A police union chief warns officers could stand by and watch crimes take place if plans for single-crewed cars go ahead.

In a bid to drive down response times, Sussex Police is seeking to introduce the controversial measure which will see the number of officers in a patrol car cut from two to one.

But Sussex Police Federation has said its members could end up waiting for backup to arrive before tackling crimes if officers felt they would be put at risk.

Detective Sergeant Paul Sellings, chairman of Sussex Police Federation, said the idea of single-crewed cars belonged “in the dustbin” and was the result of cuts that have seen Sussex lose 300 officers since 2010.

He said: “If the single crewing policy stays in place we will be reminding officers of carrying out a risk assessment and waiting for back-up if their safety is compromised.

“This policy has been tried before and there is no reason to believe it will work this time. Who protects the protectors?

“The reality is that there are not enough of us left to provide the public with the quality service they deserve.

“If you pay less for something the only thing you get back is less.”


Sussex Police recently recorded one of the biggest rises in response times in the country, increasing from ten to 13 minutes.

In 2010 the force attended 90% of grade one emergency calls (those believed to involve a threat of violence, serious damage to a property, serious injury to a person or danger to life) within 15 minutes.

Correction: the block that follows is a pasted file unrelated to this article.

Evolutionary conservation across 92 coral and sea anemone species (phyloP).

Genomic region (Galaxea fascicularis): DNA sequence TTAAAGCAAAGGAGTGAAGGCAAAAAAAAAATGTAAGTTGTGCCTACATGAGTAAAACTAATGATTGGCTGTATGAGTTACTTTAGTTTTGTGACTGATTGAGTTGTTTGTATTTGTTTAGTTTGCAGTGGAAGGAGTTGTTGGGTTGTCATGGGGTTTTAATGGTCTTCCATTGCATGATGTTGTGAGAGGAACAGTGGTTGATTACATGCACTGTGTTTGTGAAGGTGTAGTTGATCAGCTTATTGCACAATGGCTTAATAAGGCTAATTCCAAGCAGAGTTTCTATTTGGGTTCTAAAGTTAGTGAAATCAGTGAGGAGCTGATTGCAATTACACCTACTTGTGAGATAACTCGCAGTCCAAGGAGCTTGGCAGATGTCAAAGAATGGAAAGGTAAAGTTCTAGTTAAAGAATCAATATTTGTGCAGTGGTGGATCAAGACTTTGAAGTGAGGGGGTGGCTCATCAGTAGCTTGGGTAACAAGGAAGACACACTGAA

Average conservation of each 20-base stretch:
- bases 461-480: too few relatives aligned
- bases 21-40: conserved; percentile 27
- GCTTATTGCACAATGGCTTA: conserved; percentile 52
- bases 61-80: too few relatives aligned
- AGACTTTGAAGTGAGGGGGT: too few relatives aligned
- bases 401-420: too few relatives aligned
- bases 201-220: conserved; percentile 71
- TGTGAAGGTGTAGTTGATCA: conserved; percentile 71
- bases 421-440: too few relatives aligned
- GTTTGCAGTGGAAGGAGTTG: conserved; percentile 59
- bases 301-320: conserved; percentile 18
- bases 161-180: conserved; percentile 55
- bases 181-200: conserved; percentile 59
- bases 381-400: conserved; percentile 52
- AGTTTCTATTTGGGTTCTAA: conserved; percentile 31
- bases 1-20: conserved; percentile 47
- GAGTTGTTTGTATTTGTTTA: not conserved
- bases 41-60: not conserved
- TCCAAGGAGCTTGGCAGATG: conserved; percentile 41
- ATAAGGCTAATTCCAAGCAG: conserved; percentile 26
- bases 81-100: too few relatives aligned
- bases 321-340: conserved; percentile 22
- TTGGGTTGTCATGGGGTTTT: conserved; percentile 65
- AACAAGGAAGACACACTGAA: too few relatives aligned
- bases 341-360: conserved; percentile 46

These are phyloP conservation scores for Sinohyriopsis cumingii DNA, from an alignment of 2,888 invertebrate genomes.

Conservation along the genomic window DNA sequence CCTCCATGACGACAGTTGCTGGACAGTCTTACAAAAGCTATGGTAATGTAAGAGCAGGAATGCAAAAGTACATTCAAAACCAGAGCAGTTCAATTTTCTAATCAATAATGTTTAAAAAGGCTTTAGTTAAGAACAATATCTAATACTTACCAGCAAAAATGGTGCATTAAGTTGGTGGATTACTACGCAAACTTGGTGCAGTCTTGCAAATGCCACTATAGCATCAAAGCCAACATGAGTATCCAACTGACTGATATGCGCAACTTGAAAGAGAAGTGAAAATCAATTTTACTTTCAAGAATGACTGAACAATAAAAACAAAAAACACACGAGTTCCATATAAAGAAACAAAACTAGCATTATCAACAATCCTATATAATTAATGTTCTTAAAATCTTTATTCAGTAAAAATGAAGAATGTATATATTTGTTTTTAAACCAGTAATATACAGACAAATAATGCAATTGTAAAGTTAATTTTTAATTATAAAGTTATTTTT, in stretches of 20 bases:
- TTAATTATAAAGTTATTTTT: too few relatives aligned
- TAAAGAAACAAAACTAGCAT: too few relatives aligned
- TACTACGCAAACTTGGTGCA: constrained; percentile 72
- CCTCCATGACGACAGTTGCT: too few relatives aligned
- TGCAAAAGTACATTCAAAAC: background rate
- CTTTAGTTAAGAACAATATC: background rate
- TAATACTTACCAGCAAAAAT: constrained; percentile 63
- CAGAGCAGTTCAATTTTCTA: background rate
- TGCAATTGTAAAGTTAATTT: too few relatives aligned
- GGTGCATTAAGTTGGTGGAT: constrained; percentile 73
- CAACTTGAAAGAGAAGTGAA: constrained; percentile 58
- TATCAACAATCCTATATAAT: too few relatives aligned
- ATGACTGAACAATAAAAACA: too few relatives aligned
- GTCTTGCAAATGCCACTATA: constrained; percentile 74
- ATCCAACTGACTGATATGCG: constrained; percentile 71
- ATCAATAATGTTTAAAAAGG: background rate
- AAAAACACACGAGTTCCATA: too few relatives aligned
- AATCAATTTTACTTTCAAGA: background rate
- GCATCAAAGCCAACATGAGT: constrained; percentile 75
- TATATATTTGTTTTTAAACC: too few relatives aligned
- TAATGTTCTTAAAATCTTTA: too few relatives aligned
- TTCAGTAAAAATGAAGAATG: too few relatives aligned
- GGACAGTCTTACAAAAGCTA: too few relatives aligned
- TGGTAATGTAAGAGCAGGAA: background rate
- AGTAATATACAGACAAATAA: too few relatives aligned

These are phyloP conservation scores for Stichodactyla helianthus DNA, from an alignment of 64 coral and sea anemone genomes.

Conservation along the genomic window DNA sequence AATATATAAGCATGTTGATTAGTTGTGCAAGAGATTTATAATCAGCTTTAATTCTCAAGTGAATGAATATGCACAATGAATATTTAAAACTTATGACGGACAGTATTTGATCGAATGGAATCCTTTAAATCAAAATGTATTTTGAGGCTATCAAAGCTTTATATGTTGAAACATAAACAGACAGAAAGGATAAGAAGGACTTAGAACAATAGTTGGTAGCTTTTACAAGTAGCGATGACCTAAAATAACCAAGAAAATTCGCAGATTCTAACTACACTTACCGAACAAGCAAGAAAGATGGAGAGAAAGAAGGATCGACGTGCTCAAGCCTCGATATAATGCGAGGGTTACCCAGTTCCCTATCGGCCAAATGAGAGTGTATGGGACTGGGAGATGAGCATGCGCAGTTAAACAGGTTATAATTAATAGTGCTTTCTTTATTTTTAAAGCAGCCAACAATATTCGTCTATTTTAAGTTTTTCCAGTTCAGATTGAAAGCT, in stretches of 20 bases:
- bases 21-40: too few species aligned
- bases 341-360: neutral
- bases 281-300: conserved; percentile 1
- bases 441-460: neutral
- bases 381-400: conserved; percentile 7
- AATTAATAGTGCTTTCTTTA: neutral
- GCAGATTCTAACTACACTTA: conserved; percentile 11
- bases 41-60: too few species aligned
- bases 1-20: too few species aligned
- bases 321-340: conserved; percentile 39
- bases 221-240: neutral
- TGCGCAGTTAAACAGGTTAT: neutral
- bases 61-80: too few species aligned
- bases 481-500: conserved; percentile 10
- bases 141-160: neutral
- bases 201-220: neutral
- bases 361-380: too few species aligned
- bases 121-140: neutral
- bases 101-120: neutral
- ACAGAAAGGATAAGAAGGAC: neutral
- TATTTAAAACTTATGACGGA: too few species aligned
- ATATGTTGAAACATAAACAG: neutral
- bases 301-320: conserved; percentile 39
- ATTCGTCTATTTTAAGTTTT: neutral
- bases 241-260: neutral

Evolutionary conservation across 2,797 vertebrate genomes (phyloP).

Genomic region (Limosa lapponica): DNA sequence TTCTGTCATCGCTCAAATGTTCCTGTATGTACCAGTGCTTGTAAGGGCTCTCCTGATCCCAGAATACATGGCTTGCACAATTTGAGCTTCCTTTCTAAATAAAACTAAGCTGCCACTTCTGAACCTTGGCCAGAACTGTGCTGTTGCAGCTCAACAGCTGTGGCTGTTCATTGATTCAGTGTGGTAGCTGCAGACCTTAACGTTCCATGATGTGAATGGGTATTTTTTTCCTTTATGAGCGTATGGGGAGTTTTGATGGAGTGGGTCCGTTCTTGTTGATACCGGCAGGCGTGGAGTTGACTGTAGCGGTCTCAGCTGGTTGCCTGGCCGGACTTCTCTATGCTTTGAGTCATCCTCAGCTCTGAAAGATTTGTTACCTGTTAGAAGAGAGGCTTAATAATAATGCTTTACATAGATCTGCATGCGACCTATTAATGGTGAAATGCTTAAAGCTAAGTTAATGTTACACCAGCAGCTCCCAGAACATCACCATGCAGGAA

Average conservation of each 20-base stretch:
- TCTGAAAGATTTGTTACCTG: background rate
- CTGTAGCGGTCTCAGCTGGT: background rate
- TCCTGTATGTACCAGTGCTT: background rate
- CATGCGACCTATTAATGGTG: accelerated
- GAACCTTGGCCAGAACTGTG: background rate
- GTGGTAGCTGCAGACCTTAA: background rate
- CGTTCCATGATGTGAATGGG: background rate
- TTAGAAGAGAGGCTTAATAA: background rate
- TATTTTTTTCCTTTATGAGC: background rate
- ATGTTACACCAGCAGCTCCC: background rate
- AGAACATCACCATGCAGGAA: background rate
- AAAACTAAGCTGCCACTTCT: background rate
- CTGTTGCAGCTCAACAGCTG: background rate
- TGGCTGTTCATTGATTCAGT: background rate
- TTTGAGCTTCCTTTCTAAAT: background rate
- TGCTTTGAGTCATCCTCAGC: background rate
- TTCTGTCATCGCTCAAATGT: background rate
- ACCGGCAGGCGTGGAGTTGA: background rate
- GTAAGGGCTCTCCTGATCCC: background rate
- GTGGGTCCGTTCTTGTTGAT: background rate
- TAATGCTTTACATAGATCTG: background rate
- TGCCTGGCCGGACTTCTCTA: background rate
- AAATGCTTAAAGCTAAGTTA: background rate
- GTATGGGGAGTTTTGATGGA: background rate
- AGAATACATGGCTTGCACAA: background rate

By July this year that figure had fallen to 72% and 7% did not get a response at all.

DS Sellings added the policy was not just dangerous but a false economy.

He said: “Officers are driving from commitment to commitment to commitment without a break.

“The force's response to this is to introduce single crewed police cars.

“But this means we cannot do the job when we get there.

“If you single crew a car and send it to a grade one emergency it normally requires another car attending.

“You then need two more officers to come to retrieve the car while the first two officers go to the custody suite.

“So that is four officers instead of two.”

Sussex Police Chief Constable Martin Richards said the measure was not about single crewed cars, but an “intelligent deployment policy”.

“The term single crewed cars is the wrong message.

“People are doing their damndest to find the right level of resources in terms of officer numbers and deployment.

“It can be how it applies or develops in a certain situation.

“For example I would not want treble crewing for taking a statement from a store detective.

He added it was about giving “discretion to do the right thing for the public”.

In a letter to the meeting read out by her chief executive Mark Streeter, Sussex Police and Crime Commissioner Katy Bourne said: “Clearly we can never take for granted the enormous responsibility placed on us to keep our communities safe from harm and as PCC I will continue to do everything within my authority to ensure our police force can deliver the very best for those living, working and visiting Sussex.

“The challenge for me is to ensure that Sussex Police is kept running as efficiently and effectively as possible and that those at the helm are properly held to account for the services that are delivered.

“As you will hopefully have seen, I will continue to ask tough questions of the Chief Constable but please be reassured that this scrutiny along with my ability to work across wider criminal justice, business and local authority partnerships is done to help breed a successful force and ultimately a safer Sussex.”

The Chief Constable admitted “times were tough” and that everyone was “feeling the pinch”.

He added: “It is not just about enforcement or number crunching.

“Victim care and support runs through every part of what we do.

“We are still relied upon by the public to serve with fairness. We still are where people turn to when they need help.

“We are taking this opportunity to change for the better.”

Balcombe protest has cost £4m - and left morale rock bottom